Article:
Back home, Haarbeck goes to school for only five hours a day. School starts at 7:45 and ends at 1:45. He has a new subject every hour, with a 25 minute break after the first two hours. He participated in fencing and horseback riding in Germany, and is interested in joining the drama club at NHS.
Haarbeck is enrolled in Henderson’s WWll class and commented that he enjoys both the class and the teacher.
“Henderson is my favorite teacher,” he says, “He is so funny and we have such different views of the war which is interesting.”
When explaining the differences in transportation, Haarbeck mentioned how Americans use their cars much more than they do in his home.
“Here,” he stated, “You have to go everywhere with a car, but back home, I use my bicycle to go to the store and to the city.”
He explained that everyone in his family has a bike, maybe more than one, “My dad has 4 bikes. A work bike, a normal bike, a mountain bike and a race bike.”
Haarbeck will be attending Newnan High School, for the entire year, and when he leaves, he hopes to be fluent in English and to be the same size he was when he left.
Profile – Elisa Pepe (Italy)
By: Seth Bode
Elisa is Newnan’s new Exchange student from Italy.
Her favorite thing so far at our school is that “everyone’s so nice to me” she said.
Her favorite subjects here are Art and American History.
Elisa likes American music, rock being her favorite genre. In Italy, some people listen to traditional Italian music, while younger people listen to a lot of international stuff.
While here, Elisa is interested in joining the swim team as well as joining the basketball cheerleading team. She commented that she loves going to our football games and getting all dressed up for them. Her favorite sport, however, is ice skating.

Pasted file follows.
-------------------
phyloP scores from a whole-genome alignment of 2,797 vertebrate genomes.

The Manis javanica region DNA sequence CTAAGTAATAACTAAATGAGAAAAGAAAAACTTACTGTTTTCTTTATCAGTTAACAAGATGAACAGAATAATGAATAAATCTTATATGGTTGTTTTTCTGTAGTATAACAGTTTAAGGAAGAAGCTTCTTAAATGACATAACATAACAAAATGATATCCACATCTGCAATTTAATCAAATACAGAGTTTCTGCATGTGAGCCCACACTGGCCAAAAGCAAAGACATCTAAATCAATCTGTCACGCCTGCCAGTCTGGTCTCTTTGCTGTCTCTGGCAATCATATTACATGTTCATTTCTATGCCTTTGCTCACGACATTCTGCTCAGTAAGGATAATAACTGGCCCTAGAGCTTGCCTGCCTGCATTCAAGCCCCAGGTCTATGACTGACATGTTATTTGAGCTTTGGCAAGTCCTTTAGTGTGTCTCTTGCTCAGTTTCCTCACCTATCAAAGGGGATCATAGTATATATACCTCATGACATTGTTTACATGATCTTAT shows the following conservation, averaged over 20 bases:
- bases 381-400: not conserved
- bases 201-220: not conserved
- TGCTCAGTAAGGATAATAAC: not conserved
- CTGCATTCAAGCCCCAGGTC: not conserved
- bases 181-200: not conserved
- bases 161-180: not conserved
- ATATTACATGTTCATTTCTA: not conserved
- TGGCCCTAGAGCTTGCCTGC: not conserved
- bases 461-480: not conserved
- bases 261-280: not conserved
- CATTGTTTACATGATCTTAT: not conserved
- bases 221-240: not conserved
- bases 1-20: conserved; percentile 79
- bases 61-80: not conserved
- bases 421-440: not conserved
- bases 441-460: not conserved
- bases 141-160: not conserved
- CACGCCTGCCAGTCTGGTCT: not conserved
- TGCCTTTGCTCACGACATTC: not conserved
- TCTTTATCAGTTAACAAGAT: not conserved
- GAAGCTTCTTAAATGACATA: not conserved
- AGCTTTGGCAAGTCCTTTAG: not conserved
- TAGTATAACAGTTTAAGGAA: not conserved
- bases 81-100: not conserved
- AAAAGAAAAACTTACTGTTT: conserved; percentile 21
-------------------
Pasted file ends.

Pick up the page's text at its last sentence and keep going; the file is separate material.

When describing the application process for the exchange student program, she mentioned it involved a presentation and photo collage about herself. Coming here, as she put it, was “exciting, but scary.”
She was never nervous about her host family though.
“I was sure they were good people”, she explained, and now that she’s lived with them for a little over a month, she said that “ I love them” and that “they are really nice.”
On the recent three day weekend, Elisa’s host family took a trip to New Orleans. The trip was one of her favorite things she has done since coming here. She commented that “it was really, really cool!”
Her favorite American foods are biscuits and hashbrowns.
When asked about “real” Italian food, Elisa explained that “it’s completely different” from the Italian food on this side of the ocean.
“It’s really healthy, and there are a lot of vegetables and carbohydrates,” she said. Italians eat a lot of pastas, breads and pizzas in Italy, “We don’t eat a lot of meat [just] fish, cow, or pork.” Elisa’s favorite Italian dish is Pasta alla carbonara, a pasta dish containing bacon and eggs.
Elisa has been learning english since age six, as it’s required in Italy. In italian high schools students choose learning pathways, “every person after middle school has to choose one,” Elisa explained. She chose a language pathway and is familiar with English, Spanish, and French.
Elisa grew up in a small village outside of Milan. She described her small village, “it’s really small, few houses” with “a school, and parks, and stuff like that.”
Elisa’s high school is in the city of Milan, so she takes the bus everyday running between the two. She explained that Milan is a big city “compared to Newnan, it’s really big.” Elisa also mentioned that Milan is a typical city, full of shops and plenty of things to do.